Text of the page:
The imposing mountain that you see in central Bhutan, south of Trongsa, is called Durshingla. It is home to the powerful deity, Phola Jowo Durshing. So the peak itself is simply referred to as Jowo Durshing.
Jowo Durshing is invoked by the Monpas of Trongsa, Bertips (originally Monpas) of Zhemgang, Rietips of Sarpang, and Oleps of Wangdue – and other ethnic groups living in and around the Black Mountain area. Jowo Durshing is visible from these four districts of Bhutan.
Since the Oleps and Monpas are the earliest, or the orignal inhabitants of Bhutan, Jowo Durshing is probably a Bon/Animistic deity that was later inducted into the pantheon Vajrayana Buddhist protector deities.
According to Lhoi Choejung by Lopen Pema Tshewang, Durshingla emerged as the Indian tectonic plate collided with Asia, 50 million years ago. Our sacred country was subsequently formed around this peak. In fact, a lower peak, to the southwest of Durshingla, in Athang gewog, is Tsendaygang (Cypress Peak), which gave the country its medieval name, Lho Tsenden Jong (ལྷོ་ཙན་དན་ལྗ྄ོངས་), which was later named as Drukyul by Zhabdrung Ngawang Namgyel in the 17th century.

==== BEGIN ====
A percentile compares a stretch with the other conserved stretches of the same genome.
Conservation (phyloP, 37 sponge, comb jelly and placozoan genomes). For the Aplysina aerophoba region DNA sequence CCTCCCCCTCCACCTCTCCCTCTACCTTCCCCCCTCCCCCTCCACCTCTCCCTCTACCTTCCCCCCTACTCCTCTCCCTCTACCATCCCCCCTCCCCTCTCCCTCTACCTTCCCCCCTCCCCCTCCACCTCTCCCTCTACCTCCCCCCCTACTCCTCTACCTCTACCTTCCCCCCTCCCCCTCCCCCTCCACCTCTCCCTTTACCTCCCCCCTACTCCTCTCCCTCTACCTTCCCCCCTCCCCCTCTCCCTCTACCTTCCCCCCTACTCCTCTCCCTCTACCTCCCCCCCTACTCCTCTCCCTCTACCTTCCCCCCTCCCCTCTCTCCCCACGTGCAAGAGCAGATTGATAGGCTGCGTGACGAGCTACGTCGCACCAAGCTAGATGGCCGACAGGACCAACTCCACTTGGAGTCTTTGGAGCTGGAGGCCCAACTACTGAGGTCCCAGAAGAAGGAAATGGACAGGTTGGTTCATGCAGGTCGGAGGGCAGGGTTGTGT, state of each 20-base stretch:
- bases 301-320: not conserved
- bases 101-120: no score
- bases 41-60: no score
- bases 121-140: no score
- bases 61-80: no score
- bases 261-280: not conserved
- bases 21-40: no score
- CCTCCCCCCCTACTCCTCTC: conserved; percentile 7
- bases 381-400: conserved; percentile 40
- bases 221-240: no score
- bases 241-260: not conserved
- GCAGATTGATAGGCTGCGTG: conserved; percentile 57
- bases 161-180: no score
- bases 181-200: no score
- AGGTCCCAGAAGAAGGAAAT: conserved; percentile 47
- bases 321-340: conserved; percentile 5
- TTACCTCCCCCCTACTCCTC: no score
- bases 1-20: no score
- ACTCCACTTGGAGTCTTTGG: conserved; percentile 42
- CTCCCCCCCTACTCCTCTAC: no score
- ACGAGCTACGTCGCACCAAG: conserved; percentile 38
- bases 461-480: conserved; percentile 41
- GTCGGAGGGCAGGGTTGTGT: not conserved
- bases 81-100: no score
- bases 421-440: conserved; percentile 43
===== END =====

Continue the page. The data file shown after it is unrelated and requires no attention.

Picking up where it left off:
Durshingla is part of the Black Mountain range. The word, Black, is derived from black granite stones that makes up the whole mountain range. Granite stones were used as tools and implements during the Stone Age, which lasted until 3,300 BC. Does that mean that the earliest settlers lived around these area because of the availibility of the raw materials to make their implements? Probably yes.
Although no major archeological studies have been done in Bhutan, as far as I know, few neolithic stone implements and monoliths have been found in this region that evidence the area to be inhabitated as early as 2000 BCE. Some of these implements were on display in the National Museum, while some are in personal homes and possessions.
Many rural folks in Bhutan, however, confuse between the Stone Age implements and meteorites. The latter are considered sacred in local beliefs, as they are worshiped as weapons of the gods and demigods that fall on earth during their battles. They are called namcha (sky iron) in local languages.
Jowo Durshing, therefore, holds many untold stories and facts of our past. Hopefully one day someine can unearth them – literally and metaphorically.
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